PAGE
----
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The Good Listener: For Music-Festival Rookies, A Survival Guide

If you're going to Bonnaroo this weekend, as these folks did back in 2010, you could use a few tips.
If you're going to Bonnaroo this weekend, as these folks did back in 2010, you could use a few tips.

We get a lot of mail at NPR Music, and amid the American Girl catalogs we never ordered is a slew of smart questions about how music fits into our lives — and, this week, how first-time music-festival attendees can survive and thrive in an overwhelming setting.

Kendall Levinson writes: "Any advice for a young person going to his or her first music festival this summer? Any tips for preparation or survival would be appreciated."

Whether you're wading through the boiling asphalt at Bonnaroo this weekend, gaping over the gorge at Sasquatch or taking in any of a zillion festivals popping up on six of the seven continents, festival preparation can be broken into three categories: music, logistics and simple survival.

Let's start with survival. When I first became a parent more than a dozen years ago, the local PTA installed a chip in my brain that contains the following stern lecture: People die at music festivals. Sometimes it's drug- or alcohol-related, often it's due to dehydration and/or overexposure to the elements, and occasionally it's due to freak injuries as a result of stage collapses or folks leaping around and landing the wrong way.

It's impossible to live a life in which you encounter no risks, but take basic precautions: Bring powerful sunscreen and a portable cell-phone charger. Have earplugs handy whether you think you'll need them or not; don't hesitate to pop them in at a moment's notice. Abandon footwear-related vanity and wear the most comfortable shoes imaginable. Get thee some shade and other means of cooling off; check in with the state of your skin and your body temperature. Drink water like a mofo — even if it means building expensive onsite bottled stuff into your festival budget. Hang back behind violent mosh pits, should they arise. And think through worst-case scenarios involving illicit substances, even alcohol; you're in a huge crowd of people, many of them idiots, often at a remote location. Is your first music festival the time to relinquish control over your faculties? Go with friends and keep an eye out for each other; it's no fun to babysit drunk or otherwise addled companions, but prepare for the possibility, because the alternatives can be far worse.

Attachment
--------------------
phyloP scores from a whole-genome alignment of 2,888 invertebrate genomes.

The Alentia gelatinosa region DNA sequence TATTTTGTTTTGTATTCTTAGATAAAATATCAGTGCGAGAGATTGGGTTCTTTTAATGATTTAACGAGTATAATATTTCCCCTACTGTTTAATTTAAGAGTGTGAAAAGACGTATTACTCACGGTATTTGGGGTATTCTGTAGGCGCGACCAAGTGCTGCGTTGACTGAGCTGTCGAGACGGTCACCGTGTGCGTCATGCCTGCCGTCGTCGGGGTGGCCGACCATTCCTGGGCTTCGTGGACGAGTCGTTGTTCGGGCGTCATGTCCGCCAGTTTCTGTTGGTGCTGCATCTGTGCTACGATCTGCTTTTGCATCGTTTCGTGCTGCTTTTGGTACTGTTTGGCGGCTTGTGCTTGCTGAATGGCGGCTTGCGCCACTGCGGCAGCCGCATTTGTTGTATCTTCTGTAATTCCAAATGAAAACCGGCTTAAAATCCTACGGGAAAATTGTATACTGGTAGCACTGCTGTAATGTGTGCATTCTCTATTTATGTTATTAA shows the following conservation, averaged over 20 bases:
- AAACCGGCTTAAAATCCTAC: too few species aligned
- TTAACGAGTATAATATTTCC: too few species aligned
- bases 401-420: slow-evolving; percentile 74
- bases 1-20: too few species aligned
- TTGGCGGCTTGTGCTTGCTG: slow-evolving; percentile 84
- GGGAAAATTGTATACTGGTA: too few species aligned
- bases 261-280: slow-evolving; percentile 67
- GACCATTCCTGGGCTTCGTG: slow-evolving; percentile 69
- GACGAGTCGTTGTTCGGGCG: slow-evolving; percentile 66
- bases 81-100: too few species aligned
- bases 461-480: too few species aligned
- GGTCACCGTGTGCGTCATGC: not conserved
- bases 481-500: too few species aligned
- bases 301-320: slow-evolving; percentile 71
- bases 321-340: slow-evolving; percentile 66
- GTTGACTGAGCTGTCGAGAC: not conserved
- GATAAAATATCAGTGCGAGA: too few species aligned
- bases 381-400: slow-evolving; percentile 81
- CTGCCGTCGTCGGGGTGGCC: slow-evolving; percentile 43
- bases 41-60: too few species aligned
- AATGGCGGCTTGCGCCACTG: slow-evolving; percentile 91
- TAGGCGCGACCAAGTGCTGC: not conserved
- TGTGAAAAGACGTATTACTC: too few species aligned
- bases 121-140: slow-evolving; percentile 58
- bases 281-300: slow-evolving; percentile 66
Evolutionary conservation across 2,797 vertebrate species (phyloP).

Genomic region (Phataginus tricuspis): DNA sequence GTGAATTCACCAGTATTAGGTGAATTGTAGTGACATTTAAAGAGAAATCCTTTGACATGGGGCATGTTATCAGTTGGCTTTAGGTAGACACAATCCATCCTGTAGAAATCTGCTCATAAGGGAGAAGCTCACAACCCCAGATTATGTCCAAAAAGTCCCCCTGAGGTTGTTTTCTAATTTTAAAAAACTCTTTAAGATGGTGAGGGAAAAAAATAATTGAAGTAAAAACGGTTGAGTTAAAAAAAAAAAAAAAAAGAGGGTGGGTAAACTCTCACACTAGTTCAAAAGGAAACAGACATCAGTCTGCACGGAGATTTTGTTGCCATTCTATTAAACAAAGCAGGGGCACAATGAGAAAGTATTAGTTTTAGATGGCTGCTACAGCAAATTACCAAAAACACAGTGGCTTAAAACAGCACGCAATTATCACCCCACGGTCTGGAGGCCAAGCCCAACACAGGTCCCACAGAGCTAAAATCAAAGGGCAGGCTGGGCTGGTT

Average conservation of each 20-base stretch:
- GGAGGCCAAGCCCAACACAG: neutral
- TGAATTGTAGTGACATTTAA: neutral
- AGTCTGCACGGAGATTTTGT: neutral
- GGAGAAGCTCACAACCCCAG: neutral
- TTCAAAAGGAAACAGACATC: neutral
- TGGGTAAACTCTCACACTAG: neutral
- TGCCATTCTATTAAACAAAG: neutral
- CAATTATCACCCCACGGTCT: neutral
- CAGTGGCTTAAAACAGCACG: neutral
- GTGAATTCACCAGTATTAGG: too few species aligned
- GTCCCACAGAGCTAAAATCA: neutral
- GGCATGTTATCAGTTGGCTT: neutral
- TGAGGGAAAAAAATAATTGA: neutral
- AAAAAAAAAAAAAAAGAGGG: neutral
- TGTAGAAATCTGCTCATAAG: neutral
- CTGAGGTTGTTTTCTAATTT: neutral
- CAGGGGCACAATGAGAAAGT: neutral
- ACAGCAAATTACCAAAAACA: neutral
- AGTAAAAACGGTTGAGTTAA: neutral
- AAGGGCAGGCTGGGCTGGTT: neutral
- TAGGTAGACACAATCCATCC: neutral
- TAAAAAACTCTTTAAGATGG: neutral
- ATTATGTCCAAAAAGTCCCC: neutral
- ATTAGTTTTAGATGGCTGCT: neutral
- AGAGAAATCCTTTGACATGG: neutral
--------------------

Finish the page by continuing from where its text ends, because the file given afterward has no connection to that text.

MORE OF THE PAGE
That leaves music and logistics, which are often intertwined. Show up early, because it's way more fun to wait outside the gate with your friends at 11 in the morning than it is to sit in standstill traffic while thinking about everything you're missing. When you're dealing with multiple stages — any set-up where you're choosing from a menu of musical options at any given moment — plan ahead and jot down where you'd theoretically like to be. Take advantage of Bandcamp, Spotify and a million other ways to pre-screen festival acts you've never heard of. Many large events have useful apps for your mobile devices to help you plan, but remember that hugely crowded areas full of young folks often get crummy cell-phone reception, so jot down backups on an old-fashioned piece of paper.

Finally, remember that the best part of leisure planning — whether it's a music festival or a low-key vacation — comes from serendipitous opportunities to abandon your agenda altogether. Maybe your group meets a bunch of fun strangers who want to see a favorite band you've never heard of. Maybe you get word of a surprise appearance by an artist you've always wanted to see. Maybe the single most appealing option in a given moment is to walk to the quietest spot on the grounds and spent 10 minutes drinking a smoothie in the shade. Prepare yourself for any festival you attend, but always remain notionally open to life's infinite capacity to surprise.

Got a music-related question you want answered? Leave it in the comments, drop us an email at allsongs@npr.org or tweet @allsongs.

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